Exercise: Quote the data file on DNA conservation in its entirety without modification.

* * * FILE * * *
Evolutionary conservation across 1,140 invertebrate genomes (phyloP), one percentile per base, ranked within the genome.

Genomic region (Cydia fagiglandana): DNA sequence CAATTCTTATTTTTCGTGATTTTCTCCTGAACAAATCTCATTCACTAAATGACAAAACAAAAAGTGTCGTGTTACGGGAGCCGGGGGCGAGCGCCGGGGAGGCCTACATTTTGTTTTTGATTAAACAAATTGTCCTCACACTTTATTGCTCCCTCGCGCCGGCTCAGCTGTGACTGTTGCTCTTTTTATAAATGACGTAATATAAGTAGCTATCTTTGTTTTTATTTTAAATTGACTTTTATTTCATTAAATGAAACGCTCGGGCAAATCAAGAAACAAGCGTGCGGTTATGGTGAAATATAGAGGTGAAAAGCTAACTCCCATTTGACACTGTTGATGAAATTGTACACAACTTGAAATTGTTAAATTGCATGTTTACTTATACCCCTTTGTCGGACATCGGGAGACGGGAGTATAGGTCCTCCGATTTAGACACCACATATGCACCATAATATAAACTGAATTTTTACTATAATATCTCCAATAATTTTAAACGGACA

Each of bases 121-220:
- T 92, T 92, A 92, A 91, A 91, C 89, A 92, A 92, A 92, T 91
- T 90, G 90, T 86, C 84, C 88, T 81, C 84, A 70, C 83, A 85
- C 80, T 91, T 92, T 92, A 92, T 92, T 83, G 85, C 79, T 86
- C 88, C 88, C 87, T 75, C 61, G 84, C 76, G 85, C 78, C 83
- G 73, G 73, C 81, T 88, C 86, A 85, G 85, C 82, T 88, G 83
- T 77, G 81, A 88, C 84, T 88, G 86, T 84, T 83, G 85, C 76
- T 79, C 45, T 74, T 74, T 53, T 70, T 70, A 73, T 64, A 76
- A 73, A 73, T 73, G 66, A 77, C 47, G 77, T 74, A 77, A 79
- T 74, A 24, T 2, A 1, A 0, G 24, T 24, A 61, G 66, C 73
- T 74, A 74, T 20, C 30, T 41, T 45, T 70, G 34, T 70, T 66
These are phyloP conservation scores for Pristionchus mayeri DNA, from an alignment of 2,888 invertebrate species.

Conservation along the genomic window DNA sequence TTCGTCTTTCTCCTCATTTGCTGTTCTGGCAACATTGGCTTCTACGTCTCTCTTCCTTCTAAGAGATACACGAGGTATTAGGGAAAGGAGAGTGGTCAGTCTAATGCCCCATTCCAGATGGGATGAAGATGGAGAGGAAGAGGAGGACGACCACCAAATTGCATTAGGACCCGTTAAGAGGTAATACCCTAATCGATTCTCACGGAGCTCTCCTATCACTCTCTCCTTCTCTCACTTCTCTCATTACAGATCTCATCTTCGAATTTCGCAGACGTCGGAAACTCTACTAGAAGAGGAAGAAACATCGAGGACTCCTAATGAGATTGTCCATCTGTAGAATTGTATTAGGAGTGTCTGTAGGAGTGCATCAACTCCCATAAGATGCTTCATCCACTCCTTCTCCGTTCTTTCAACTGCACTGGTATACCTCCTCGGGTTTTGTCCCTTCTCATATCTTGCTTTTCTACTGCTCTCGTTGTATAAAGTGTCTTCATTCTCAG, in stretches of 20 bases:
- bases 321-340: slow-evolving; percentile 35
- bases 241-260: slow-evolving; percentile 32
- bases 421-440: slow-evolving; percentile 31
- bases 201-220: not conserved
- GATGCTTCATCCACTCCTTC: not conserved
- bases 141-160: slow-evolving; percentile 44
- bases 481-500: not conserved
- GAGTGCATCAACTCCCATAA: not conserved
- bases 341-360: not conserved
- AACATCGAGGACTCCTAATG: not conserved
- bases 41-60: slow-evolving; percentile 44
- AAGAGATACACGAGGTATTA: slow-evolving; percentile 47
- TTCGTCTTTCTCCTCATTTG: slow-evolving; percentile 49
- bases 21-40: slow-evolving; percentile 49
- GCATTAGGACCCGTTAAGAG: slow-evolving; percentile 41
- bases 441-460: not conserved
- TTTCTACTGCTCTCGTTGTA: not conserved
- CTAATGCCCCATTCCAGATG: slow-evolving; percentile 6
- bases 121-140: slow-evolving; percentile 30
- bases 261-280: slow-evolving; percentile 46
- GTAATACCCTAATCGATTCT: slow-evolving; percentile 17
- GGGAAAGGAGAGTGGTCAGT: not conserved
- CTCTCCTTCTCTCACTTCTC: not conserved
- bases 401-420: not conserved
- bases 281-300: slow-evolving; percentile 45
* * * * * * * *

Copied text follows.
Evolutionary conservation across 1,140 invertebrate genomes (phyloP), one percentile per base, ranked within the genome.

Genomic region (Cydia fagiglandana): DNA sequence CAATTCTTATTTTTCGTGATTTTCTCCTGAACAAATCTCATTCACTAAATGACAAAACAAAAAGTGTCGTGTTACGGGAGCCGGGGGCGAGCGCCGGGGAGGCCTACATTTTGTTTTTGATTAAACAAATTGTCCTCACACTTTATTGCTCCCTCGCGCCGGCTCAGCTGTGACTGTTGCTCTTTTTATAAATGACGTAATATAAGTAGCTATCTTTGTTTTTATTTTAAATTGACTTTTATTTCATTAAATGAAACGCTCGGGCAAATCAAGAAACAAGCGTGCGGTTATGGTGAAATATAGAGGTGAAAAGCTAACTCCCATTTGACACTGTTGATGAAATTGTACACAACTTGAAATTGTTAAATTGCATGTTTACTTATACCCCTTTGTCGGACATCGGGAGACGGGAGTATAGGTCCTCCGATTTAGACACCACATATGCACCATAATATAAACTGAATTTTTACTATAATATCTCCAATAATTTTAAACGGACA

Each of bases 121-220:
- T 92, T 92, A 92, A 91, A 91, C 89, A 92, A 92, A 92, T 91
- T 90, G 90, T 86, C 84, C 88, T 81, C 84, A 70, C 83, A 85
- C 80, T 91, T 92, T 92, A 92, T 92, T 83, G 85, C 79, T 86
- C 88, C 88, C 87, T 75, C 61, G 84, C 76, G 85, C 78, C 83
- G 73, G 73, C 81, T 88, C 86, A 85, G 85, C 82, T 88, G 83
- T 77, G 81, A 88, C 84, T 88, G 86, T 84, T 83, G 85, C 76
- T 79, C 45, T 74, T 74, T 53, T 70, T 70, A 73, T 64, A 76
- A 73, A 73, T 73, G 66, A 77, C 47, G 77, T 74, A 77, A 79
- T 74, A 24, T 2, A 1, A 0, G 24, T 24, A 61, G 66, C 73
- T 74, A 74, T 20, C 30, T 41, T 45, T 70, G 34, T 70, T 66
These are phyloP conservation scores for Pristionchus mayeri DNA, from an alignment of 2,888 invertebrate species.

Conservation along the genomic window DNA sequence TTCGTCTTTCTCCTCATTTGCTGTTCTGGCAACATTGGCTTCTACGTCTCTCTTCCTTCTAAGAGATACACGAGGTATTAGGGAAAGGAGAGTGGTCAGTCTAATGCCCCATTCCAGATGGGATGAAGATGGAGAGGAAGAGGAGGACGACCACCAAATTGCATTAGGACCCGTTAAGAGGTAATACCCTAATCGATTCTCACGGAGCTCTCCTATCACTCTCTCCTTCTCTCACTTCTCTCATTACAGATCTCATCTTCGAATTTCGCAGACGTCGGAAACTCTACTAGAAGAGGAAGAAACATCGAGGACTCCTAATGAGATTGTCCATCTGTAGAATTGTATTAGGAGTGTCTGTAGGAGTGCATCAACTCCCATAAGATGCTTCATCCACTCCTTCTCCGTTCTTTCAACTGCACTGGTATACCTCCTCGGGTTTTGTCCCTTCTCATATCTTGCTTTTCTACTGCTCTCGTTGTATAAAGTGTCTTCATTCTCAG, in stretches of 20 bases:
- bases 321-340: slow-evolving; percentile 35
- bases 241-260: slow-evolving; percentile 32
- bases 421-440: slow-evolving; percentile 31
- bases 201-220: not conserved
- GATGCTTCATCCACTCCTTC: not conserved
- bases 141-160: slow-evolving; percentile 44
- bases 481-500: not conserved
- GAGTGCATCAACTCCCATAA: not conserved
- bases 341-360: not conserved
- AACATCGAGGACTCCTAATG: not conserved
- bases 41-60: slow-evolving; percentile 44
- AAGAGATACACGAGGTATTA: slow-evolving; percentile 47
- TTCGTCTTTCTCCTCATTTG: slow-evolving; percentile 49
- bases 21-40: slow-evolving; percentile 49
- GCATTAGGACCCGTTAAGAG: slow-evolving; percentile 41
- bases 441-460: not conserved
- TTTCTACTGCTCTCGTTGTA: not conserved
- CTAATGCCCCATTCCAGATG: slow-evolving; percentile 6
- bases 121-140: slow-evolving; percentile 30
- bases 261-280: slow-evolving; percentile 46
- GTAATACCCTAATCGATTCT: slow-evolving; percentile 17
- GGGAAAGGAGAGTGGTCAGT: not conserved
- CTCTCCTTCTCTCACTTCTC: not conserved
- bases 401-420: not conserved
- bases 281-300: slow-evolving; percentile 45